Edward Prescott, the 2004 co-winner of the Nobel Prize for economics, says he has a blueprint that would add individual savings accounts to the Social Security program without...

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Edward Prescott, the 2004 co-winner of the Nobel Prize for economics, says he has a blueprint that would add individual savings accounts to the Social Security program without the tax increases or benefit cuts being floated in Washington, D.C.

For the Arizona State economics professor, who is also adviser to the Federal Reserve Bank of Minneapolis, it’s a matter of rebuilding Social Security rather than reforming it.

“I don’t think there’s a crisis,” he said. “But the sooner we do this [reconstruction], the sooner we can improve benefits.”

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In a paper he will present next month to the American Enterprise Institute’s Tax Policy Project, Prescott offers a plan for a mandatory retirement-savings program that would be partially controlled by participants, trim government liabilities and enhance benefits (assuming a 5 percent real return on savings).

The linchpin of Prescott’s plan is graduated payroll tax rates that would fund the savings accounts: the older you are, the more you pay.

His tax architecture, in theory, would reduce the burden on younger workers because they would save more for themselves instead of just transferring their payroll tax to pay for benefits of current retirees.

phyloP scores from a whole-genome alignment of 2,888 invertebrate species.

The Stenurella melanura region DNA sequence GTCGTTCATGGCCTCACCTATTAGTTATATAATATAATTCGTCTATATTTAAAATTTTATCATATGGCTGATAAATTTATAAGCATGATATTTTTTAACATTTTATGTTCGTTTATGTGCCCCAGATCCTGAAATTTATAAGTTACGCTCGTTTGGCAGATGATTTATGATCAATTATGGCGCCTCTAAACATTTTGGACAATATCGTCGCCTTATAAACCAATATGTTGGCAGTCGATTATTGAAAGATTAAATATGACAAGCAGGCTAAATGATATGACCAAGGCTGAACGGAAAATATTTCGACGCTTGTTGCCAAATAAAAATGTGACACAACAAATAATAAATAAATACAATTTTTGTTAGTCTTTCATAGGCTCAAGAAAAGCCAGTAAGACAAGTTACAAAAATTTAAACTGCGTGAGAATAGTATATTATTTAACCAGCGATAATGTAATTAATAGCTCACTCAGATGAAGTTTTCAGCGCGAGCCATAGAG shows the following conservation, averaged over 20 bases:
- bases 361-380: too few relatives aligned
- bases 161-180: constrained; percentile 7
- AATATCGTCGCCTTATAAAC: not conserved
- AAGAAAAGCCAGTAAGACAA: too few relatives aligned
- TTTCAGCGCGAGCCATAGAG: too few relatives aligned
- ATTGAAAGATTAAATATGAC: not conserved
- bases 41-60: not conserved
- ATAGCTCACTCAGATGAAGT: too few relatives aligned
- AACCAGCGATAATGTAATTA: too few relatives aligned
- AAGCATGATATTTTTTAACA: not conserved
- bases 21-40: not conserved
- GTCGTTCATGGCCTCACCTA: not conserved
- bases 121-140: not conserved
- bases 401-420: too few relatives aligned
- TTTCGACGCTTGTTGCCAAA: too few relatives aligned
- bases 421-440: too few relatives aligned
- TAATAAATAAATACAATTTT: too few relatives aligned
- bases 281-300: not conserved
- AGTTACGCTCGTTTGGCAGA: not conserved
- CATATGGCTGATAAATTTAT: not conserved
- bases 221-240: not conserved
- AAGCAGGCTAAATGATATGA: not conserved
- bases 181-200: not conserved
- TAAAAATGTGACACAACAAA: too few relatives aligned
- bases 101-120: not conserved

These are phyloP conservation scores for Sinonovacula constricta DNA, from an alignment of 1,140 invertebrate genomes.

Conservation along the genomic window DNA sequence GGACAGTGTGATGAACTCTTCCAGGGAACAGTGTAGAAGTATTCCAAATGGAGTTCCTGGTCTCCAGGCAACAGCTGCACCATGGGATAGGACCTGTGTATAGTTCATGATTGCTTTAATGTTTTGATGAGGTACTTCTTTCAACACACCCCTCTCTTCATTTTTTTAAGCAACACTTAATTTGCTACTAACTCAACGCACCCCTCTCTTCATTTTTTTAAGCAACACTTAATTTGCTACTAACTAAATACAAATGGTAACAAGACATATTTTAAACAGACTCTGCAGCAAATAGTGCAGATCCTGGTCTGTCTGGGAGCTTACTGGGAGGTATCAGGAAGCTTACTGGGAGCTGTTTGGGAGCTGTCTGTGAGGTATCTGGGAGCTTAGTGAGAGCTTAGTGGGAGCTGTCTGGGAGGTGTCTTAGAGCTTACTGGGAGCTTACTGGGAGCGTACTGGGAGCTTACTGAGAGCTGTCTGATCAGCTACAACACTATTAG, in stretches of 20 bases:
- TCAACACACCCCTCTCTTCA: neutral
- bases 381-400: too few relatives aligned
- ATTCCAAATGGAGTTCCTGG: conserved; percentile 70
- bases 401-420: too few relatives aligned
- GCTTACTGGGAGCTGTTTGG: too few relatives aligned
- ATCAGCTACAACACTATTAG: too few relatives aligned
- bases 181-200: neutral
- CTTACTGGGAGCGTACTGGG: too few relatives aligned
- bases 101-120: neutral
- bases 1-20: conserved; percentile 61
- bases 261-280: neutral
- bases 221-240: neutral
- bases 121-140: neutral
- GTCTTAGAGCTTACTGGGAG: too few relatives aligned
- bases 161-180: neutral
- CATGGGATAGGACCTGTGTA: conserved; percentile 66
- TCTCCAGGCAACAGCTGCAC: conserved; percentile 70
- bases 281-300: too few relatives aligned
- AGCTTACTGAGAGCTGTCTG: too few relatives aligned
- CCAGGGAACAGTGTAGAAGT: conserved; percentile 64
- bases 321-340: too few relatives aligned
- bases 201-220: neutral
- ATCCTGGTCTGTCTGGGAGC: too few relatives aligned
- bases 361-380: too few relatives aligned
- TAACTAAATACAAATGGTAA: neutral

“Early in his life, when he [the younger worker] is earning relatively lower wages, he is still forced to submit 6.2 percent of his wages to the care of older Americans, matched by his employer [which of course, is really a tax on the worker’s wages],” says the 64-year-old Prescott.

“He gets little in return for this tax, except for a promise for some future care [retirement benefits] that may not even match current levels.”

“If people are in control of their own savings, and if their retirement is funded by savings rather than transfers, they will work more. And everyone is better off.”

Prescott’s plan suggests Social Security might be bolstered without up to $2 trillion in transitional government borrowing to create a partially privatized system.

“Price indexing”